House Minority Leader Kevin McCarthy (R-Calif.) claimed Monday that he did not lie last week when he knowingly denied a true story.
The New York Times reported that McCarthy was so angry with President Donald Trump for instigating the January 6, 2021 riot on Capitol Hill that the senator said he would tell Trump to step down. McCarthy then denied the story, only for reporters to prove it with a recording of his remarks.
In his first interview since the story broke, McCarthy dodged a question about his private suggestion that Trump should step down by noting that he never acted on it.
“I never told the president to step down,” McCarthy said during a Fox News live interview from Eagle Pass, Texas, where a Republican delegation had traveled to highlight border security. “It was a conversation we had about upcoming storylines.”
McCarthy then pivoted to the border. “Our border is not secure,” he said, citing statistics on attempted border crossings and fentanyl.
But Fox News reporter Bill Melugin persisted, asking McCarthy if he had been lying when he called the Times story “false and misguided” even though it turned out to be accurate.
McCarthy responded by suggesting he was simply denying directly telling Trump to step down.
“What was brought to me was that I called the president to say that — to resign,” McCarthy said. “I never called the president to say ‘resign’. He and I have a really good relationship as we go through.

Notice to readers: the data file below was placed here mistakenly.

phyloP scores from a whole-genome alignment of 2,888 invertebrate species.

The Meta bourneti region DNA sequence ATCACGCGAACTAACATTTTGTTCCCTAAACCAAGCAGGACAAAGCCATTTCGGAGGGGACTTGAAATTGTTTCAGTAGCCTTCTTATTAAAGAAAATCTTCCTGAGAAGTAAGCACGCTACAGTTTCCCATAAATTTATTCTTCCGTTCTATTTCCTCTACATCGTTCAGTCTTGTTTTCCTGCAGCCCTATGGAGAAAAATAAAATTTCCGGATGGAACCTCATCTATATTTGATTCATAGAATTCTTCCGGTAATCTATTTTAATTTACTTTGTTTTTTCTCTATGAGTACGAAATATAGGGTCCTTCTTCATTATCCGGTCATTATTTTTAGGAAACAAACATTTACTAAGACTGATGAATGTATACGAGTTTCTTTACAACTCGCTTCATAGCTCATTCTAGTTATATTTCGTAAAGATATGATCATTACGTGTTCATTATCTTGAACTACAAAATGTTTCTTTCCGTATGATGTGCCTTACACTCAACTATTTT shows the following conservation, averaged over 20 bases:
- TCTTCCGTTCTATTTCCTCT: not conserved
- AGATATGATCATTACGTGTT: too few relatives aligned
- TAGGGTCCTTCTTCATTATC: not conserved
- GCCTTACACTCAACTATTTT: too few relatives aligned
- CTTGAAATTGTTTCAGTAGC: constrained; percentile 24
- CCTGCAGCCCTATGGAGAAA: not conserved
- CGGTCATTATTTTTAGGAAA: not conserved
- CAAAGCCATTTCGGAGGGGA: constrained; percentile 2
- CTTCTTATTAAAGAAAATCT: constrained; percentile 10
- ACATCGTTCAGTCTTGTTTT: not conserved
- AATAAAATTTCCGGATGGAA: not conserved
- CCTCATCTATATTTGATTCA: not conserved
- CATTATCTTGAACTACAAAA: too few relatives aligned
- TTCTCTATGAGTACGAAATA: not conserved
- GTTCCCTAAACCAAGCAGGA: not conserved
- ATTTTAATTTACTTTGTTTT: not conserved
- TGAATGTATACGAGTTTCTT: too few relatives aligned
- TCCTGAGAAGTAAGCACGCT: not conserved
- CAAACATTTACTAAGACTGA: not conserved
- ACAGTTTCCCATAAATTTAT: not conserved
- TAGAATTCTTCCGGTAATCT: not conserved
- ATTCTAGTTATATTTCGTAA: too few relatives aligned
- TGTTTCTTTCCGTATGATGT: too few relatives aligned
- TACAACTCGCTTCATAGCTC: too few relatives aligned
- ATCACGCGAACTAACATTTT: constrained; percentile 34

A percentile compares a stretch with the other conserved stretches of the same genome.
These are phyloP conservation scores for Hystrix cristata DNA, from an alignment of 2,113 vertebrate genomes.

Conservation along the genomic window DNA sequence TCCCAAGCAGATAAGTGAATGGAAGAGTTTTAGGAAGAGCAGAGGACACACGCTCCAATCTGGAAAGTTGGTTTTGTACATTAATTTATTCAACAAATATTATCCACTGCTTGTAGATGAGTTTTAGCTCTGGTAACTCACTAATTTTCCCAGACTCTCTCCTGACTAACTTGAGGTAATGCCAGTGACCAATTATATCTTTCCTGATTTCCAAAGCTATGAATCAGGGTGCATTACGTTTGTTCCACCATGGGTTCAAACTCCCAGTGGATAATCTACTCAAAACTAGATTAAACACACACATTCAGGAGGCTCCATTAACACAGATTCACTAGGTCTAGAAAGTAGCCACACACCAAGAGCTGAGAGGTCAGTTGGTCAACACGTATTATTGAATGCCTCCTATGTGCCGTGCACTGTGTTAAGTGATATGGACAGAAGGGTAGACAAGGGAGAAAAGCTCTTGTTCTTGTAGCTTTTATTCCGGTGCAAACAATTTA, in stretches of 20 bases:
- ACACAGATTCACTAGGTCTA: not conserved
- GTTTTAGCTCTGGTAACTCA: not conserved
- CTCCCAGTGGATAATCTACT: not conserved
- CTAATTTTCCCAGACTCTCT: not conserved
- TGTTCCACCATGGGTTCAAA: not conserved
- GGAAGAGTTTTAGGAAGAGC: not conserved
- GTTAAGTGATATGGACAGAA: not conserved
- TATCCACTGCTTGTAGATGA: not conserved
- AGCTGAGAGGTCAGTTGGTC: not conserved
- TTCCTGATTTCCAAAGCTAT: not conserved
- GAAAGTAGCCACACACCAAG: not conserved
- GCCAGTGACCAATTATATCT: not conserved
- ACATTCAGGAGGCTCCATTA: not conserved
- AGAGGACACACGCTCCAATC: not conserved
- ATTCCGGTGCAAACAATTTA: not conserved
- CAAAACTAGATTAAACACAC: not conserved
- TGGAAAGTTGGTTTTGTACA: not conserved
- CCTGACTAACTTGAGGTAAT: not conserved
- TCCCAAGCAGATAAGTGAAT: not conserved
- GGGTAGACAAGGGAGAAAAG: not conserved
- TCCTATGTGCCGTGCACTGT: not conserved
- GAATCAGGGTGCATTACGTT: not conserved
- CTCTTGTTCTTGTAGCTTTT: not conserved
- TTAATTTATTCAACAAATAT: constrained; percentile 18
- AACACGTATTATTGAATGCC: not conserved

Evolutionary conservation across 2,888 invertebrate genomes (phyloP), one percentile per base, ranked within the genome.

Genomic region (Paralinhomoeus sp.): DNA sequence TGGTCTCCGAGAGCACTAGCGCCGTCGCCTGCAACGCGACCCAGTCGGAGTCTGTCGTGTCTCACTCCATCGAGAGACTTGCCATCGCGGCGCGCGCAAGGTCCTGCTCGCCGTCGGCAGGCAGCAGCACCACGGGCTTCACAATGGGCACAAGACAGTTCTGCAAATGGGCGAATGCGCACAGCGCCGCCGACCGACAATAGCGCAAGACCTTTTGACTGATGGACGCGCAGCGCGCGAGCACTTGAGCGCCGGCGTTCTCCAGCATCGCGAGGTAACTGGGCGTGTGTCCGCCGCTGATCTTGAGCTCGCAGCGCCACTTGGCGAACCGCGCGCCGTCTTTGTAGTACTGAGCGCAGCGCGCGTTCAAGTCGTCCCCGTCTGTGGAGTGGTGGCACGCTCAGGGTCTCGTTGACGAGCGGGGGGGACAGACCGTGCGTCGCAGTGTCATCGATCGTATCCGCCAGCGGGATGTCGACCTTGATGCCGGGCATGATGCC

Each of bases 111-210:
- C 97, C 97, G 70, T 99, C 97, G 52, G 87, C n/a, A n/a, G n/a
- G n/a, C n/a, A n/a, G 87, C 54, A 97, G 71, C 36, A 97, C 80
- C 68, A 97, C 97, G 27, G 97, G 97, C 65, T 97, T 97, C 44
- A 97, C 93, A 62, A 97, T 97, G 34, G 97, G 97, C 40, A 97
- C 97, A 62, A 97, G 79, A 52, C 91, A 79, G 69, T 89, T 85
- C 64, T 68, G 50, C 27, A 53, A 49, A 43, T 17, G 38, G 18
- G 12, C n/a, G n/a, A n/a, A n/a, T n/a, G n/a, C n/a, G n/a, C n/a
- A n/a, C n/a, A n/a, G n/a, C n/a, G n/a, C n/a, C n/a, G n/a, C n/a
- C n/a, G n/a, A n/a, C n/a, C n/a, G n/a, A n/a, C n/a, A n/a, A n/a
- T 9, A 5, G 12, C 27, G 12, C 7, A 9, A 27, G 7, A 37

But no one has ever claimed that McCarthy told Trump to quit. The story was that McCarthy told members of the House Republican leadership team on January 10, 2021 that he could call the president and tell him to step down rather than face possible impeachment and impeachment.
“I think that will pass, and it would be my recommendation that you resign,” he said he would tell Trump, according to the recording.
McCarthy suggests that Times reporters told him before the story ran that he would say he told the president to step down. But he still called the story “completely untrue and untrue” even after it came out, meaning he knew it depicted him talking to his colleagues, not Trump.
The California Republican may have made a truthful statement about Monday’s entire episode – when he said he had a “good relationship” with Trump. The ex-president has made it clear he appreciates how McCarthy went to such lengths to stay in his good graces after blaming Trump for the riot.
“I think it’s all a big compliment, frankly,” Trump told the Wall Street Journal Friday.